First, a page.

The gray hairstreak (Strymon melinus) is also called the bean lycaenid or cotton square borer. It is a member of the Lycaenidae family, known as the gossamer-winged butterflies and the second-largest family of butterflies. It is one of the most common hairstreaks in North America, ranging over nearly the entire continent. It also occurs throughout Central America and in northern South America.
The adult gray hairstreak has a wingspan of 20 –. The upper sides of the wings are gray with an orange spot on the hind margin. The underside of the wings are a lighter gray with white and black lines and orange and blue marginal spots near the hind-wings' tail-like extensions. Caterpillars are green with markings on the sides, covered in short yellow hairs.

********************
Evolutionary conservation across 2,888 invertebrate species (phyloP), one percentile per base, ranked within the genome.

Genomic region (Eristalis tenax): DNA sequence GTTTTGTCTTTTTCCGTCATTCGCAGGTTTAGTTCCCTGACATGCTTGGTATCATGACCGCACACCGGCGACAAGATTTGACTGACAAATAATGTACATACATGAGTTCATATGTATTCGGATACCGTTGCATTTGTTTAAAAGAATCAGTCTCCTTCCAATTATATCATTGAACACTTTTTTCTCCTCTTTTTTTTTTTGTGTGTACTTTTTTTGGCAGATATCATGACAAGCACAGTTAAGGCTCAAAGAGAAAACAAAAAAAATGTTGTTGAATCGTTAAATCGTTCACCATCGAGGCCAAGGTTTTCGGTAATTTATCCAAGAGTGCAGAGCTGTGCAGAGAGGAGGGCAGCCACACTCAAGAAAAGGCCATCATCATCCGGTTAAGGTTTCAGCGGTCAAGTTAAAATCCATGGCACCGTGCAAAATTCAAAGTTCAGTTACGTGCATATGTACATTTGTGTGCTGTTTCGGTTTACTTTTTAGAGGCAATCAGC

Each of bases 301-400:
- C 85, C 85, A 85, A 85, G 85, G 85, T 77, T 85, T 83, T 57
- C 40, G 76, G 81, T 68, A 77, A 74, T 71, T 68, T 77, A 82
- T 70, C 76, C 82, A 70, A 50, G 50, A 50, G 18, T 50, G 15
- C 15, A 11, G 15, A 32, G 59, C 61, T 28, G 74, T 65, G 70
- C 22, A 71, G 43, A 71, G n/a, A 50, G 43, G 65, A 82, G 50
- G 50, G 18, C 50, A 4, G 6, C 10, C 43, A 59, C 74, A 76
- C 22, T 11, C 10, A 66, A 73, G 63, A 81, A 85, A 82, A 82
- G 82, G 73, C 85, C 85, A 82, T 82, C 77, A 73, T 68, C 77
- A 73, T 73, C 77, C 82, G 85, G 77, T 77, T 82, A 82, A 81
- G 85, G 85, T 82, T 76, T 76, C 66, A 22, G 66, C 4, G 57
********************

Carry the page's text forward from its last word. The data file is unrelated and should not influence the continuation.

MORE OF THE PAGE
The caterpillars of the gray hairstreak butterfly consume a wide range of food plants. However, they do mainly use mallows and legumes as their preferred host plant. They commonly use clovers as their food plant as well, eating rabbit-foot clover (Trifolium arvense), white clover (T. repens), bush clover (Lespedeza capitata), white sweet-clover (Melilotis alba), and Malva neglecta. Young caterpillars are typically found eating flowers and fruiting bodies of their host plant while the older caterpillars eat the leaves.